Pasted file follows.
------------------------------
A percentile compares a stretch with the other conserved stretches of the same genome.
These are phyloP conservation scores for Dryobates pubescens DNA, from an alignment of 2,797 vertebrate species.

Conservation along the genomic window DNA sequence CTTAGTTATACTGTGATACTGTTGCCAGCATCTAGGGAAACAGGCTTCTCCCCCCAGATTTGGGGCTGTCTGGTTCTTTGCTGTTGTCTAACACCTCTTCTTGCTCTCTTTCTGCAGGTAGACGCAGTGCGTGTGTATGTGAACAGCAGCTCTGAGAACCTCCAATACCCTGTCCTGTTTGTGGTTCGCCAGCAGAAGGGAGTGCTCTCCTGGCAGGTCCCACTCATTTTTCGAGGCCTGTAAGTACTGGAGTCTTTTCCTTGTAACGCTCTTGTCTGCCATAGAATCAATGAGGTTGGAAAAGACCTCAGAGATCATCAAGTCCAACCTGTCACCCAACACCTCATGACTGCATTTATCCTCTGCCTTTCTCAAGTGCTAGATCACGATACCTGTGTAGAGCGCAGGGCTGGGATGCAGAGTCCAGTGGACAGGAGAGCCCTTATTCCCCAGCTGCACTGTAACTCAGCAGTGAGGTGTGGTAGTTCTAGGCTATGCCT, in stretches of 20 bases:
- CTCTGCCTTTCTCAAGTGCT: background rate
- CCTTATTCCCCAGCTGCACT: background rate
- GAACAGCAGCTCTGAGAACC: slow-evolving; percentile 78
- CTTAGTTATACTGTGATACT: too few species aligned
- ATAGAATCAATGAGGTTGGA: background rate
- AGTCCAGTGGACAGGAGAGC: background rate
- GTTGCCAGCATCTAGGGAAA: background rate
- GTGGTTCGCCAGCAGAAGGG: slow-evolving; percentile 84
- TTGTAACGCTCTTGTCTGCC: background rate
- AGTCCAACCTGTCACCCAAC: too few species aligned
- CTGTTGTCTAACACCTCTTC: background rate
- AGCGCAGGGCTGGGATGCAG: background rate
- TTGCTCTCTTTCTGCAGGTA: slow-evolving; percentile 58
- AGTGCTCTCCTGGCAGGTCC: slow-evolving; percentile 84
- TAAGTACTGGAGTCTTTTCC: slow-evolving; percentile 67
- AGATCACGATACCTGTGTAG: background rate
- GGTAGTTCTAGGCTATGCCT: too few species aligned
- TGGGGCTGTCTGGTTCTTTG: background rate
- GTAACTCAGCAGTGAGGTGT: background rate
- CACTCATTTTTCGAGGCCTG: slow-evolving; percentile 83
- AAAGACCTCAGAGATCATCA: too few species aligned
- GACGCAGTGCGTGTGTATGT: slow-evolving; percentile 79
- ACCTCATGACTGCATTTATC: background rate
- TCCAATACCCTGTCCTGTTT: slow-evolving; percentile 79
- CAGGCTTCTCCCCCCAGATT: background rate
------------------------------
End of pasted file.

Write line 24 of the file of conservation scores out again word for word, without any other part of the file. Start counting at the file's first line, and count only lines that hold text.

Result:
- AAAGACCTCAGAGATCATCA: too few species aligned